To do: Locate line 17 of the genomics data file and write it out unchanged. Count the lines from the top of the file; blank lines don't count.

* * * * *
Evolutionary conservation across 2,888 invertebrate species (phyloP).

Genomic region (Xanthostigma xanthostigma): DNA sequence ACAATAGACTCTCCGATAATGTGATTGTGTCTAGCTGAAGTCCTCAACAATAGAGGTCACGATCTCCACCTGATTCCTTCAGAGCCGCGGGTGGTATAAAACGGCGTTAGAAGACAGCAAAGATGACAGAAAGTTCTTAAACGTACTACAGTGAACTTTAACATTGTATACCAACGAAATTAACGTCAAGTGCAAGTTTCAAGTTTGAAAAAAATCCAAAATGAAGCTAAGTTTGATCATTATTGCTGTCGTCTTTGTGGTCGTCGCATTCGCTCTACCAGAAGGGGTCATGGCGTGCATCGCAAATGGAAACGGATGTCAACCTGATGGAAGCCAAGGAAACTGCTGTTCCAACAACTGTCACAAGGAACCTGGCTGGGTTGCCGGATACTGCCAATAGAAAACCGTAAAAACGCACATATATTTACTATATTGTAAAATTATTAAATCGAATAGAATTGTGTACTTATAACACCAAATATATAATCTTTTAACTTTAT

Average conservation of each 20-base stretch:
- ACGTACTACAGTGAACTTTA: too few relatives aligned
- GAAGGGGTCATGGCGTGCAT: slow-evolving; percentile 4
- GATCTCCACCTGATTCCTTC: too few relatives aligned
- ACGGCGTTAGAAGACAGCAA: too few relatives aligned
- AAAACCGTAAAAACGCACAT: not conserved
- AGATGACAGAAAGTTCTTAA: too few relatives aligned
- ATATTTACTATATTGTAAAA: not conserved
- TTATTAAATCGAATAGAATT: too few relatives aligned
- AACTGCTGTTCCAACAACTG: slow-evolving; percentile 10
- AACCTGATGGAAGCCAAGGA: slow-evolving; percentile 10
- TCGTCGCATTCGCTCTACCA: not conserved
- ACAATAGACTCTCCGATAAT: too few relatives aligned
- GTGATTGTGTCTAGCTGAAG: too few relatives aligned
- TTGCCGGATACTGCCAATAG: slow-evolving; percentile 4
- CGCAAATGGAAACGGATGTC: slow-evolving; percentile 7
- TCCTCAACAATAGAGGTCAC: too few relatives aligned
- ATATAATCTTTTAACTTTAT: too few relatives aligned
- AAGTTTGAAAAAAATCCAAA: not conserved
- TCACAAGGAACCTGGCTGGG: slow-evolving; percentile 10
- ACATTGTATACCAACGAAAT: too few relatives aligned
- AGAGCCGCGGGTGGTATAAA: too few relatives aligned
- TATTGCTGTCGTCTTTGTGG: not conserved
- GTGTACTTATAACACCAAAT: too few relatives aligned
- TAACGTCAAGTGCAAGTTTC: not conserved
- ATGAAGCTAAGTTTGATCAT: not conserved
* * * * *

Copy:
- TTGCCGGATACTGCCAATAG: slow-evolving; percentile 4